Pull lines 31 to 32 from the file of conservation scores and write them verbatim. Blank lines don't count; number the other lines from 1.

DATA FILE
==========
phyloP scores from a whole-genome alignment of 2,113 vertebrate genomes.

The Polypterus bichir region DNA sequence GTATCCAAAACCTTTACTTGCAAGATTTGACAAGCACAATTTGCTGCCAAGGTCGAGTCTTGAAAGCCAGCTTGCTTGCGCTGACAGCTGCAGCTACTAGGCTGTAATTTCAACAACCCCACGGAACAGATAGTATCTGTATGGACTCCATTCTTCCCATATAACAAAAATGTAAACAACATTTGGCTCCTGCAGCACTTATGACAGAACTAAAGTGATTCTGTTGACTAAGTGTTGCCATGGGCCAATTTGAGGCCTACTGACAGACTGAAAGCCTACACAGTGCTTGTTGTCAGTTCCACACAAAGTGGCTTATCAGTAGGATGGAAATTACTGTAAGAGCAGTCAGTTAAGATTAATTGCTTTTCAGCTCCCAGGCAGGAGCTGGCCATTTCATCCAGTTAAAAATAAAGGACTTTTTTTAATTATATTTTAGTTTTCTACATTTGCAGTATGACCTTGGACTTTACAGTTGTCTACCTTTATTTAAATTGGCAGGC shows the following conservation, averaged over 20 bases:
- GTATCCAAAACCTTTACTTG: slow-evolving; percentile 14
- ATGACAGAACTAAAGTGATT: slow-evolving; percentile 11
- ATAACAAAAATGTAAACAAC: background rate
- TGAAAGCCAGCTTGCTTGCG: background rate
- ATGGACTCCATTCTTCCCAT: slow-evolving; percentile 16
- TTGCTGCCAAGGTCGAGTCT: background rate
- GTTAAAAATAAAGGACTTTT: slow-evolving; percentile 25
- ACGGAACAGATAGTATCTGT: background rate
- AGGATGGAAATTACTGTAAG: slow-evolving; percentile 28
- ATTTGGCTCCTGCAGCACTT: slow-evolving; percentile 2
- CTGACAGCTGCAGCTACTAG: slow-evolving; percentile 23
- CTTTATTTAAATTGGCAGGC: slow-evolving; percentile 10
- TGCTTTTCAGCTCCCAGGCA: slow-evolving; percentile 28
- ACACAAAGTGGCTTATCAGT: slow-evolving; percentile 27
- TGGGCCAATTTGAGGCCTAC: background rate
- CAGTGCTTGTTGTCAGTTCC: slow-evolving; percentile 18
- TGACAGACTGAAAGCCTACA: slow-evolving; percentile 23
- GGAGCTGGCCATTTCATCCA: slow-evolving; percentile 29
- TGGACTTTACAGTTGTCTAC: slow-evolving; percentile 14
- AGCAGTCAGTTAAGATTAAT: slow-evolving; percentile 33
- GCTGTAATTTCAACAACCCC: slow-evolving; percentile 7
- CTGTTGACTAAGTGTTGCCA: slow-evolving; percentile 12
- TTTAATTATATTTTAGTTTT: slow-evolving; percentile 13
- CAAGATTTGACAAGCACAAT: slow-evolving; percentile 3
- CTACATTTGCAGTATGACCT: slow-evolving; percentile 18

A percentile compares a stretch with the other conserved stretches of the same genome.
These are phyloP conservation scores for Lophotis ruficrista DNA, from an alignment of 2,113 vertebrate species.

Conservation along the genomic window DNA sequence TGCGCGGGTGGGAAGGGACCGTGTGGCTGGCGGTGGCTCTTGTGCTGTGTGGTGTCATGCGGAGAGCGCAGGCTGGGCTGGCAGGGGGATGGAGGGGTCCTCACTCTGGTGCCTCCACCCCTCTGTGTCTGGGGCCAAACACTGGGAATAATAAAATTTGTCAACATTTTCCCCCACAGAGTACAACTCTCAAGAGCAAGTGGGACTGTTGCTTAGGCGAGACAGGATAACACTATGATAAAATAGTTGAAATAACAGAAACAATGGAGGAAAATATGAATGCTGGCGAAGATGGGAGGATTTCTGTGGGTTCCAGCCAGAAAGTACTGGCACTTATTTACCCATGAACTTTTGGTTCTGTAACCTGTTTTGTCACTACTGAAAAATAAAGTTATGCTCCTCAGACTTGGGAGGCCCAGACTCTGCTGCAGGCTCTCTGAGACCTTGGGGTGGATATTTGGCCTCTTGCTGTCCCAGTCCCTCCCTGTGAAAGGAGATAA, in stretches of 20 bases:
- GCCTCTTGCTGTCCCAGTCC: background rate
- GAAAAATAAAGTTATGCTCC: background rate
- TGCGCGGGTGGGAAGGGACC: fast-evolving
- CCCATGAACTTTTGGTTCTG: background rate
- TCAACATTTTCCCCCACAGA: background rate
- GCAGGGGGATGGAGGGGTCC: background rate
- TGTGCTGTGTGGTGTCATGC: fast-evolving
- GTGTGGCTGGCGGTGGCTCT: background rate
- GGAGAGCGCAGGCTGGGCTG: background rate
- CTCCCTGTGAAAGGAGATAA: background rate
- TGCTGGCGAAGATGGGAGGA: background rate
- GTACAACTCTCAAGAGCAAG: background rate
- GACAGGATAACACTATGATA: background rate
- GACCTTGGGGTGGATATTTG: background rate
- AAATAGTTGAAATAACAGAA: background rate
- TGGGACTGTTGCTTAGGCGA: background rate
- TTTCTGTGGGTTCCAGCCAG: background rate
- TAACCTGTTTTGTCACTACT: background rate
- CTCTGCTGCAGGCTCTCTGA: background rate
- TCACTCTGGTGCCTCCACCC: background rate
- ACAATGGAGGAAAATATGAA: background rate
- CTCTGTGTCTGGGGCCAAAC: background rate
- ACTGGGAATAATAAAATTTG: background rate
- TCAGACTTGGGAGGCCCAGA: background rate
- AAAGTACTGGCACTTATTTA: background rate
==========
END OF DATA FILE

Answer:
- GCCTCTTGCTGTCCCAGTCC: background rate
- GAAAAATAAAGTTATGCTCC: background rate